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How some Utahns are adjusting their Halloween plans during the pandemic

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Traditional trick-or-treating is considered a high-risk activity by the CDC, says Salt Lake County Health Department spokesman Nicholas Rupp. (Photo: KUTV)

Two weeks out from Halloween, and with COVID-19 still spreading in Utah, the holiday will look at lot different.

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Some parents may be asking, how can you celebrate safely? Should kids still go door-to-door trick-or-treating?

Nicholas Rupp, a Salt Lake County Health Department spokesperson, said Utahns should plan to make some adjustments to their holiday traditions.

“Traditional trick-or-treating is considered a high-risk activity by the CDC,” Rupp said.

READ MORE: CDC discourages Halloween parties, trick-or-treating, haunted houses during pandemic

Rupp said along with trick-or-treating, crowded trunk-or-treats or indoor costume parties fall into a high-risk category.

In the medium-risk are activities like low- or no-touch trick-or-treating, goody bags from a distance, and outdoor parties. Low-risk activities include pumpkin decorating, virtual costume contests or spooky movie nights with the family.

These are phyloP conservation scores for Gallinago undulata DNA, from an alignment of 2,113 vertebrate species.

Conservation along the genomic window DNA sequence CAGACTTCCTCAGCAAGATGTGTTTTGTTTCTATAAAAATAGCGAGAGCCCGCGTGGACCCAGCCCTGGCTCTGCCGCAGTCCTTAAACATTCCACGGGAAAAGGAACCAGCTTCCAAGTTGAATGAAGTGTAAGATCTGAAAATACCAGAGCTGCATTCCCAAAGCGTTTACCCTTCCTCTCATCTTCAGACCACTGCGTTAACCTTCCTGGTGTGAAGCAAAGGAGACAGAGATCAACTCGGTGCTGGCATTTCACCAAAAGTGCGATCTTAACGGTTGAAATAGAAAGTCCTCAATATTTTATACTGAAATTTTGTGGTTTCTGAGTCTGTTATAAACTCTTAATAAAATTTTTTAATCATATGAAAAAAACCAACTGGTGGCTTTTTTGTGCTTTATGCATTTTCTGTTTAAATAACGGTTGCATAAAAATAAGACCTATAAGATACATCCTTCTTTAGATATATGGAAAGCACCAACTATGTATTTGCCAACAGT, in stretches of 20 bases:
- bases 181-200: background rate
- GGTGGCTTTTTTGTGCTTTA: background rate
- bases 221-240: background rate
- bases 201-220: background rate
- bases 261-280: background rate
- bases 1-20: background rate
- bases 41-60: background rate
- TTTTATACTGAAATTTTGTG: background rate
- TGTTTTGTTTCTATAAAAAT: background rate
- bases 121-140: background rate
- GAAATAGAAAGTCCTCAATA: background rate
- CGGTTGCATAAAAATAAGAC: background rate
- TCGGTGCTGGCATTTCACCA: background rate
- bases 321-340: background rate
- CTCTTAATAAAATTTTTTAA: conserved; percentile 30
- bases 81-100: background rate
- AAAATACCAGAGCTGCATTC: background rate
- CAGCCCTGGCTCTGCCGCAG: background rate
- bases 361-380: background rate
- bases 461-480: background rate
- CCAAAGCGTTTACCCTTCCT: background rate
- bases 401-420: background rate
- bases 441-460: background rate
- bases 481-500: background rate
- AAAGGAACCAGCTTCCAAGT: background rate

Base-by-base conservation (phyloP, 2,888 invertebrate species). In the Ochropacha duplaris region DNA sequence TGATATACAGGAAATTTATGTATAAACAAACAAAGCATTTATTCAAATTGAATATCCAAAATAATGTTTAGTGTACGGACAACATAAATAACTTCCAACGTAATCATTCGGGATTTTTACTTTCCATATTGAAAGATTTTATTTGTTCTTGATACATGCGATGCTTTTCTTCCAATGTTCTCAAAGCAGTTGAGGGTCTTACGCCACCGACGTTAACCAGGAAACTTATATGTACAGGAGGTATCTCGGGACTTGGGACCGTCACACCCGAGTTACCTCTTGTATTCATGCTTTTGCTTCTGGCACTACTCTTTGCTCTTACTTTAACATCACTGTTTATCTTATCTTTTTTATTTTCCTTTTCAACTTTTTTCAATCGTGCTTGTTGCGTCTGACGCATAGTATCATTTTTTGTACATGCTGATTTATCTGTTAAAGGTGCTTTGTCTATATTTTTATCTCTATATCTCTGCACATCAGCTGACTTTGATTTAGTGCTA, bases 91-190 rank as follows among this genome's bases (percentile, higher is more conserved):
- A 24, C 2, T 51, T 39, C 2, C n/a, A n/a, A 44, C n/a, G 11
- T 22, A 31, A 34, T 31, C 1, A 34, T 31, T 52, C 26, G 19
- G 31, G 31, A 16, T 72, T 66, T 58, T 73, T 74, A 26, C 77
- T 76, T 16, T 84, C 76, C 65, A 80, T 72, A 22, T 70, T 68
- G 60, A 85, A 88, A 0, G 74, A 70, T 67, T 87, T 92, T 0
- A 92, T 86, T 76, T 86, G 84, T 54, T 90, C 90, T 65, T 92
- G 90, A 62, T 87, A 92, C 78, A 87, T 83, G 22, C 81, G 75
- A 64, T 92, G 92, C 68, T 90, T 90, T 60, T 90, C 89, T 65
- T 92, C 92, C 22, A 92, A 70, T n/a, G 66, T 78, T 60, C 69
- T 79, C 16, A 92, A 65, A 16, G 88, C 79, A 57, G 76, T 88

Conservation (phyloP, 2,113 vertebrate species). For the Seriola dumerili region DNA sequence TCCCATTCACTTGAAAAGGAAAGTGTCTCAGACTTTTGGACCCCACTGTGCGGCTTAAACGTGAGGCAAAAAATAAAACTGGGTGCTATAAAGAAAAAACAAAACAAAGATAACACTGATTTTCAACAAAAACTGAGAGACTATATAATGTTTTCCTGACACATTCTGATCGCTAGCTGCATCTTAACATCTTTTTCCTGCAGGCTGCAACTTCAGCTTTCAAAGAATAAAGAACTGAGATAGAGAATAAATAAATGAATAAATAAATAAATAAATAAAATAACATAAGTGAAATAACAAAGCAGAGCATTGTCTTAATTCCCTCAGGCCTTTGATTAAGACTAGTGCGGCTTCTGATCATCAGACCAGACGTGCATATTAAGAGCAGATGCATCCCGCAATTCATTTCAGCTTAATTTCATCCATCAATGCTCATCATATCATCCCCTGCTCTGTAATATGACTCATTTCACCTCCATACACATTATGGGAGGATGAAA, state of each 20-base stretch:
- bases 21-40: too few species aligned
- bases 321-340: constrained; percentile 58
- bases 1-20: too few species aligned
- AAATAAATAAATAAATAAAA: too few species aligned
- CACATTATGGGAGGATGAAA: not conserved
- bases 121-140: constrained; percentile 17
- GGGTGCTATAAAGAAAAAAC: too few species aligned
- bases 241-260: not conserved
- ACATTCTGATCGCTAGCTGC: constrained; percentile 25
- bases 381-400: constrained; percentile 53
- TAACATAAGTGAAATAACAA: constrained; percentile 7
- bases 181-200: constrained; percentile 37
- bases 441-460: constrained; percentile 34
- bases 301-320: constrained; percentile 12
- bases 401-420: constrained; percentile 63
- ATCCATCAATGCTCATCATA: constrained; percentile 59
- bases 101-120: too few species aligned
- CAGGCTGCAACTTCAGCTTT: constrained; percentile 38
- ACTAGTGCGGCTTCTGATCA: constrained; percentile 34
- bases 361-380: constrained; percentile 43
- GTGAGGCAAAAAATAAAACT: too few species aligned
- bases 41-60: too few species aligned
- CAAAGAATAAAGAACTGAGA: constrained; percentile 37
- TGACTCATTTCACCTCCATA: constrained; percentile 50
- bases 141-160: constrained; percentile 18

We are going to have to adapt some of our traditions. This is not the year to have a big costume party with 100 people and invite the neighborhood,” Rupp said.

Lindsay Mattes lives in Bountiful and has her house decorated and ready for trick-or-treaters.

“I want to be cautious and I want to be respectful of the parents who are worried for that, too,” Mattes said.

She’ll be handing out candy but with some adjustments this year.

“I’m going wear a mask and have gloves. If kids come to the house, I’m going to give them candy,” she said.

Mattes’ neighborhood is making its adjustments. This year, the LDS ward nearby will hold a Halloween parade. Kids can show off their costumes while social distancing and wearing masks.

“They’re going to walk around the parking lot, show us their cute costumes and at the end of the line they’ll get their treat bag from everyone in the neighborhood,” Mattes explains.

She plans to keep her lights on for any neighborhood kids.

“How do you turn them away?” she said. “I think if we’re all careful and conscientious, we still have to live”

The health department said if you do plan to trick-or-treat, make sure you are wearing a mask — not just a costume mask, but one that fully covers your mouth and nose.

SEE ALSO: Coronavirus could be the scariest thing lurking this Halloween, so what's safe for kids?

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